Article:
Since the Comprehensive Peace Agreement (CPA) was signed in 2005, Southern Sudan has been shifting from an emergency to a development context. However, Southern Sudan struggles with a very fragile context and faces enormous development challenges: the safe and sustainable return of some 2.5 million displaced persons, the increasing interethnic violence as well as the creation of functioning state structures.
Like any other sector in Southern Sudan, the water sector remains very weak. It lacks both capacities and infrastructure. The population’s access to safe water and improved sanitation are low, with 48% and 6% respectively. Serious water shortages for humans and cattle occur frequently. As a consequence, waterborne diseases like diarrhoea, typhoid and cholera are widespread.
Water access and management
Due to the large number of people who have returned to Southern Sudan over the past few years, especially to Northern Bahr el Ghazal state, the pressure on the already limited infrastructure has increased.
• Increase access to safe water (quantity and quality) for the population and its cattle in Northern Bar el Ghazal state, thus contributing to Millennium Development Goals 4 (Reduce Child Mortality) and 5 (Improve Maternal Health). Improved access to water will reduce the potential for conflict over water that is imminent in many regions of Southern Sudan.
• Ensure sustainable use of water resources and strengthen the local water authority in the sustainable management of water resources, thus contributing to Millennium Development Goal 7 (Ensure Environmental Sustainability). Only proper resource management will ensure a lasting improvement in the health and livelihoods of the population.
The project is endowed with a budget of CHF 5 million, covering the period from October 2010 to December 2013. The focus area is Northern Bahr el Ghazal, a border state with a high influx of returnees and low availability of services. The project is intended to sustainably improve the water sector by helping the authori-ties to manage this important resource and take active measures in the water sector.
Cooperation with the authorities
In addition, the project directly improves water services by providing new access to safe water, raising quality standards and providing the means needed for proper maintenance of the water supply system. The close involvement of the authorities, the United Nations (in particular UNICEF), and the local population is crucial for the project’s success.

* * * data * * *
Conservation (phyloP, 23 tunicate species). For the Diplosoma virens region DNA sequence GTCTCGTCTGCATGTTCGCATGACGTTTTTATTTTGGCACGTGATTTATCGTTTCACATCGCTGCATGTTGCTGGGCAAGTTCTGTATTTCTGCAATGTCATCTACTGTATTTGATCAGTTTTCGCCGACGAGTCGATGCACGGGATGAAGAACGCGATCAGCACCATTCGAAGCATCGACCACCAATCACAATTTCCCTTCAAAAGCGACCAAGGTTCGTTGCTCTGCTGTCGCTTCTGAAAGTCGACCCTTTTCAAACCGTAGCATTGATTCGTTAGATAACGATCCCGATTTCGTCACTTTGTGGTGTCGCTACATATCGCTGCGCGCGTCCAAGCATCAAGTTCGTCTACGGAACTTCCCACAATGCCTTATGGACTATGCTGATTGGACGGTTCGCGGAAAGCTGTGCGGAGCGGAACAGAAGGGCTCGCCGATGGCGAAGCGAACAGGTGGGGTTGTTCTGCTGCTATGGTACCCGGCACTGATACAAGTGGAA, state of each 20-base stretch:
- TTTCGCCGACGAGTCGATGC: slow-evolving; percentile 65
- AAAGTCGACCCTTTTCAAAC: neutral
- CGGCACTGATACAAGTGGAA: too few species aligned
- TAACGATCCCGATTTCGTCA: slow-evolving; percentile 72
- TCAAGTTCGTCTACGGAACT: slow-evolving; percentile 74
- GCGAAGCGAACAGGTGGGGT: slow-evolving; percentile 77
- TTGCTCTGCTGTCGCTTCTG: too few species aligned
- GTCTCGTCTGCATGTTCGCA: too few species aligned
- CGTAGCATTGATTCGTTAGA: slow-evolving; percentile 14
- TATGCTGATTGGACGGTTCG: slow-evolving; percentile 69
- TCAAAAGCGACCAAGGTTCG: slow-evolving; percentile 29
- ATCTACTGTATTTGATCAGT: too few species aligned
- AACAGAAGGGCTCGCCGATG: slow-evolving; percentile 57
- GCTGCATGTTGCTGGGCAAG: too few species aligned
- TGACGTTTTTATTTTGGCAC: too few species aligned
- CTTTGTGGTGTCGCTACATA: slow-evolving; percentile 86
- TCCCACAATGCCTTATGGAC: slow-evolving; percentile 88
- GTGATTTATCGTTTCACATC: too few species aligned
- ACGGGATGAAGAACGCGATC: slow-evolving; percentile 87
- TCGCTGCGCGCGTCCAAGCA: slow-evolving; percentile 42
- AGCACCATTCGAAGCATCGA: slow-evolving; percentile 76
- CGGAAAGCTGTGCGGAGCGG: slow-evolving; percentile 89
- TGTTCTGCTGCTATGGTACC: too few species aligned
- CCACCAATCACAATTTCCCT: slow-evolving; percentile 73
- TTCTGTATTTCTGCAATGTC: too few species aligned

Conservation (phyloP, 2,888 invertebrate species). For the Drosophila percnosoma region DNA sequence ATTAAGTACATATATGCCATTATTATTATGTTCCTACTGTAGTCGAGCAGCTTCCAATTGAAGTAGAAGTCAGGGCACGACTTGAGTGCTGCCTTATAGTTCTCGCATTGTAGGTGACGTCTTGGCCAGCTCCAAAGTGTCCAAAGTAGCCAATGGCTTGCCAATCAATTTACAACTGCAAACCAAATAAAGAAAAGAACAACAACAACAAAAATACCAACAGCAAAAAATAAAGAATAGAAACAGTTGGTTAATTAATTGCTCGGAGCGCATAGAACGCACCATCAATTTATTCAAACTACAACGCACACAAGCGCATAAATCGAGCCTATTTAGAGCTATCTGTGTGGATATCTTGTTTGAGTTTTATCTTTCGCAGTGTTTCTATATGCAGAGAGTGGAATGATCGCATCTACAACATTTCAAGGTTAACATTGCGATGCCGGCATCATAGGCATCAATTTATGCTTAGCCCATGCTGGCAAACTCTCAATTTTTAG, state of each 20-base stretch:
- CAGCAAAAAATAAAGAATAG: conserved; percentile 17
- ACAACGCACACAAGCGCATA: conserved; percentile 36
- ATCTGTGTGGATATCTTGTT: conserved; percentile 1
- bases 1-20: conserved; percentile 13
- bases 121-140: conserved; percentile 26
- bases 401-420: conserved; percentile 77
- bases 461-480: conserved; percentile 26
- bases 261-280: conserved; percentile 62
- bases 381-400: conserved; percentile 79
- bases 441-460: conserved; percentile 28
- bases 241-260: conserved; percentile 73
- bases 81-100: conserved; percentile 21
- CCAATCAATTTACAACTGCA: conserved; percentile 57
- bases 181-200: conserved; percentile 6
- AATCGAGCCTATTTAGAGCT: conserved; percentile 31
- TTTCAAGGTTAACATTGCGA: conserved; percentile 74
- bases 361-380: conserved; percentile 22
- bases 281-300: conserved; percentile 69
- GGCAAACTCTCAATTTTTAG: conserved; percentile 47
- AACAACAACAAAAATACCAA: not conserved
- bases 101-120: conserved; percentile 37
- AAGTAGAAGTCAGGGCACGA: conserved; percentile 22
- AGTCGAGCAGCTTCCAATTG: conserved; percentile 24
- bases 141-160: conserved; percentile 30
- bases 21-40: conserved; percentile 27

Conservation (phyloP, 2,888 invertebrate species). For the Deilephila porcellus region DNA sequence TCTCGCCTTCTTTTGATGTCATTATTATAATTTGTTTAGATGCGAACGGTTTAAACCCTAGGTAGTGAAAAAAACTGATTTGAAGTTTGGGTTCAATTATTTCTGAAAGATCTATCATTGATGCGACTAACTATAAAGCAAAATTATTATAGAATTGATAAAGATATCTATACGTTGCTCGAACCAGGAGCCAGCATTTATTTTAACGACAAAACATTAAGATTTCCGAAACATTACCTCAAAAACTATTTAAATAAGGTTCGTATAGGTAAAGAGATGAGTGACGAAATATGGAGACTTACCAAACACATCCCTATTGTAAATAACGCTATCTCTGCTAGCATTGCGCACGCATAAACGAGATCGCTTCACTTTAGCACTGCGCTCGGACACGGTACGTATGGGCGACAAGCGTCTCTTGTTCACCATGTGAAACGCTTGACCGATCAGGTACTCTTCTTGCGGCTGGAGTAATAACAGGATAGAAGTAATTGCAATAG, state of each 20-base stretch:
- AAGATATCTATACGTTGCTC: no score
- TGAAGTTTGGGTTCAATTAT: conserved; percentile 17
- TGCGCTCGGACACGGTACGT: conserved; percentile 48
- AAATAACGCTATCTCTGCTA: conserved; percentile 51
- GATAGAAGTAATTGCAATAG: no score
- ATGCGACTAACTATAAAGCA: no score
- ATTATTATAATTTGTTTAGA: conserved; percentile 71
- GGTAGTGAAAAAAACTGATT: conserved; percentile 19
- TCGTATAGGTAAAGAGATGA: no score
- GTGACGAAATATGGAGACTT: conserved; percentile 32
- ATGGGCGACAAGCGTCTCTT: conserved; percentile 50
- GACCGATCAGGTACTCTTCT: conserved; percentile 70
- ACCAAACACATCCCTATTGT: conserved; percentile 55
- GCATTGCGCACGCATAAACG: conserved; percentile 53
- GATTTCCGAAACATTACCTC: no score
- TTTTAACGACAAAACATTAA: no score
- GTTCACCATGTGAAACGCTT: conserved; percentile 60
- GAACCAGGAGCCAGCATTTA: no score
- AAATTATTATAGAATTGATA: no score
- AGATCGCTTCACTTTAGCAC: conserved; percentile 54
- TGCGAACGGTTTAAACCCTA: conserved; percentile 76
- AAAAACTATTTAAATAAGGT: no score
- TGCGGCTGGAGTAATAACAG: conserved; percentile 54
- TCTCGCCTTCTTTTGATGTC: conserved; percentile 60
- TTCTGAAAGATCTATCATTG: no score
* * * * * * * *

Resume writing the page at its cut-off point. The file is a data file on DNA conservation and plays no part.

Given the context and the weak institutional framework in Northern Bar el Ghazal as well as the expertise that the SDC’s Humanitarian Aid Unit has in the water, sanitation, hygiene (WASH) sector, the project is implemented directly by SDC-HA in close cooperation with the authorities.
Building local capacity
The project combines capacity building with improvement of water facilities and services. Capacity building within the state and counties will enable the local authorities to take control, lead and manage the water sector, and plan for the sustainable use of water. Moreover, by contributing to water resource management, the government will be in a position to build its own capacity in this vital yet neglected sector. A final aspect of the project is the emergency response package, which will ensure community preparedness and allow the project to continue operating during conflicts or natural disasters like floods or draughts.
Opportunities and risks
The project can build on the good relationship and trust established during the second Sudanese civil war as well as on the positive reputation SDC-HA has gained during the UN-led operation “Lifeline Sudan”, which was supported by SDC-HA with the secondment of water experts to UNICEF.
The potential benefits for the population in Northern Bar el Ghazal and the opportunity for SDC-HA to use its expertise to help an emerging state and its population manage their water resources outweigh the existing risks in terms of security, logistics and human resources management.